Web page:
Here are the most important news, trends and analysis that investors need to start their trading day:
Traders working at the New York Stock Exchange (NYSE), on May 19, 2021.
U.S. stock futures pointed to a second straight day of gains on Wall Street, one day after a rebound rally halted a three-session losing streak. The Nasdaq on Thursday shot up nearly 1.8%, pulling the tech-heavy index into positive territory for the week. Ahead of Friday trading, the Dow Jones Industrial Average and S&P 500 were still lower for the week, despite Thursday’s more than 0.5% and 1% respective advances. Tesla, chip stocks and other speculative names, which took big hits in the previous session, bounced back Thursday as bitcoin prices recovered.
A representations of virtual currency Bitcoin is seen in front of a stock graph in this illustration taken May 19, 2021.
Dado Ruvic | Reuters
Bitcoin traded above $40,000 on Friday as the bounce-back rally in the world’s biggest cryptocurrency by market value stabilized following Wednesday’s collapse to three month lows near $30,000. Keeping a lid on gains was concern about U.S. calls for stricter cryptocurrency compliance with the IRS. The Treasury Department on Thursday announced steps to require any transfer worth $10,000 or more to be reported to the IRS. At this week’s lows, bitcoin dropped more than 50% from April’s all-time highs near $65,000.
Secretary of the Treasury Janet Yellen speaks during a daily news briefing at the James Brady Press Briefing Room of the White House May 7, in Washington, DC.
Alex Wong | Getty Images
The Biden administration is proposing a global minimum corporate tax rate of 15%. However, the Treasury Department said Thursday the final rate could go even higher, calling 15% a “floor and that discussions should continue to be ambitious and push that rate higher.” Treasury Secretary Janet Yellen, who was Jerome Powell‘s predecessor as Federal Reserve chair, has said that establishing a global minimum rate would help halt the “race to the bottom” globally for tax rates.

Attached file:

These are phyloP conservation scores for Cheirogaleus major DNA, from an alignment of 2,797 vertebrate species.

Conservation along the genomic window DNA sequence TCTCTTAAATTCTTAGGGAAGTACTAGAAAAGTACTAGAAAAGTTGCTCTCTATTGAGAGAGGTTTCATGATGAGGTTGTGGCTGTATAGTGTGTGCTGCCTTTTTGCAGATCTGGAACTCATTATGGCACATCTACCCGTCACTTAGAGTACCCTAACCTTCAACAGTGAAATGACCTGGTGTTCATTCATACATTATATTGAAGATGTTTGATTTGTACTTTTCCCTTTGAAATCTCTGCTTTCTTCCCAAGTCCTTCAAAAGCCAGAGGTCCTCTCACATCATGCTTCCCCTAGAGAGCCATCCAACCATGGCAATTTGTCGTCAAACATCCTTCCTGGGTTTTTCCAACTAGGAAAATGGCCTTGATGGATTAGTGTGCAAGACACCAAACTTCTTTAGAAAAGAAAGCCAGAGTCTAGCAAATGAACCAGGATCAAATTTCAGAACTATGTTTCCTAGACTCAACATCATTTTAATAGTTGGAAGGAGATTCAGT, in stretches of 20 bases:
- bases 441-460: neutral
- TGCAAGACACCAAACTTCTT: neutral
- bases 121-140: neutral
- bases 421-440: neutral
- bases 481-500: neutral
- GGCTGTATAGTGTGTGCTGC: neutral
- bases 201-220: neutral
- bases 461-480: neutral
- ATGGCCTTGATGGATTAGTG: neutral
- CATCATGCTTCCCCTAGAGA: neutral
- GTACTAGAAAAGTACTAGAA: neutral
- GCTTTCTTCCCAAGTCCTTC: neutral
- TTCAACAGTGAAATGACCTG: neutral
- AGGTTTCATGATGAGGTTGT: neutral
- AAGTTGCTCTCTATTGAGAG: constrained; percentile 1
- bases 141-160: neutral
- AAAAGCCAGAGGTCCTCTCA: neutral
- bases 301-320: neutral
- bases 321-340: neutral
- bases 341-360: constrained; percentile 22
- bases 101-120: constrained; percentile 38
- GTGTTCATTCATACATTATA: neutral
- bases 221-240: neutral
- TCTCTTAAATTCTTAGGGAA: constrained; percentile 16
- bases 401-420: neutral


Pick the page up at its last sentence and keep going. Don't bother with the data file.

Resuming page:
CEO Tim Cook speaks at an Apple event at the company’s headquarters in Cupertino, California, September 10, 2019.
Stephen Lam | Reuters
Apple CEO Tim Cook is set to take the witness stand Friday to defend the company’s App Store against charges that it has grown into an illegal monopoly. Apple is counting on Cook’s appearance to put the finishing touches on the company’s defense against an antitrust case brought by Fortnite maker Epic Games. Epic claims Apple’s App Store has morphed into a price-gouging vehicle, reaping 15% to 30% commissions from in-app transactions and blocking apps from offering other payment alternatives.
Tesla’s Model Y compact crossover vehicles at a showroom in Shanghai, China, on January 18, 2021.
VCG | Visual China Group | Getty Images
Tesla hiked prices on its Model 3s and Model Ys for the fifth time in the last few months, according to EV news site Electrek. The Model 3 Standard Range Plus and Model 3 Long Range AWD went up $500, starting now at $39,490 and $48,490, respectively. The Model Y Long Range AWD also went up $500, starting now at $51,490. No reason was given for the increases. Prices were not raised on the Model 3 Performance and the Model Y Performance vehicles.